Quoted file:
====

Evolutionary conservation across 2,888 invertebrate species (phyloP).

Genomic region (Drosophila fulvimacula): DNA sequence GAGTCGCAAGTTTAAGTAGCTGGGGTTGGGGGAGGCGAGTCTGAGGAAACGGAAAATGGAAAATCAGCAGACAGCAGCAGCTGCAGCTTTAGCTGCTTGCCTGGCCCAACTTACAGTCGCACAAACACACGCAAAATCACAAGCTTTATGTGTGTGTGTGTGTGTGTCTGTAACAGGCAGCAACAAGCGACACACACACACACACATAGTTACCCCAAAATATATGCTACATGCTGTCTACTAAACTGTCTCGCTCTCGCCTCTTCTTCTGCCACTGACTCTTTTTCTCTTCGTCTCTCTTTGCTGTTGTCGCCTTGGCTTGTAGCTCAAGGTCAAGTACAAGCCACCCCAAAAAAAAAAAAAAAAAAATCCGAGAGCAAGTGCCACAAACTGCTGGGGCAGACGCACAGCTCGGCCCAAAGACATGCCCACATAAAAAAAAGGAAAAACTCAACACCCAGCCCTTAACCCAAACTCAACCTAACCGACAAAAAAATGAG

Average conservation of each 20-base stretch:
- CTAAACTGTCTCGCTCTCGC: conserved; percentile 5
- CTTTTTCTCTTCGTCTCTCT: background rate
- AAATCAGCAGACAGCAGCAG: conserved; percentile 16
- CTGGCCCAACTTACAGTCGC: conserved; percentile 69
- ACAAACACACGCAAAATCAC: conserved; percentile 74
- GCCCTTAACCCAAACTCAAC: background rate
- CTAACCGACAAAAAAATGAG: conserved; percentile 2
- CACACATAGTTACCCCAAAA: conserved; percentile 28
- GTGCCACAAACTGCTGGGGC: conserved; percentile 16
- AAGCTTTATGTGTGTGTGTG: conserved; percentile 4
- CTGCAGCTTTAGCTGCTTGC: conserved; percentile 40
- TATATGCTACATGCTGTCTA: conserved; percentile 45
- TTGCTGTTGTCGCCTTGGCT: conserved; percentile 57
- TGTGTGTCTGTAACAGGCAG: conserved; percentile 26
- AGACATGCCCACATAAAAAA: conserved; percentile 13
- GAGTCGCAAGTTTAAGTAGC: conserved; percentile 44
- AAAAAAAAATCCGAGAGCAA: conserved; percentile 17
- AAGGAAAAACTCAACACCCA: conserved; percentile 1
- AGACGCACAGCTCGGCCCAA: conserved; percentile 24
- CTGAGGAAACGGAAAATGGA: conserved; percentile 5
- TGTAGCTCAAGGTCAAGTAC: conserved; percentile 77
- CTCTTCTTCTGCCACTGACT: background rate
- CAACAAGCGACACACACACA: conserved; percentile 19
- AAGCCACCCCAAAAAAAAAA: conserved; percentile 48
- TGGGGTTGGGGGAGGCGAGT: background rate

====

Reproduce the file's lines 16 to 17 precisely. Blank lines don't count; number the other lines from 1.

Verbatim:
- TTGCTGTTGTCGCCTTGGCT: conserved; percentile 57
- TGTGTGTCTGTAACAGGCAG: conserved; percentile 26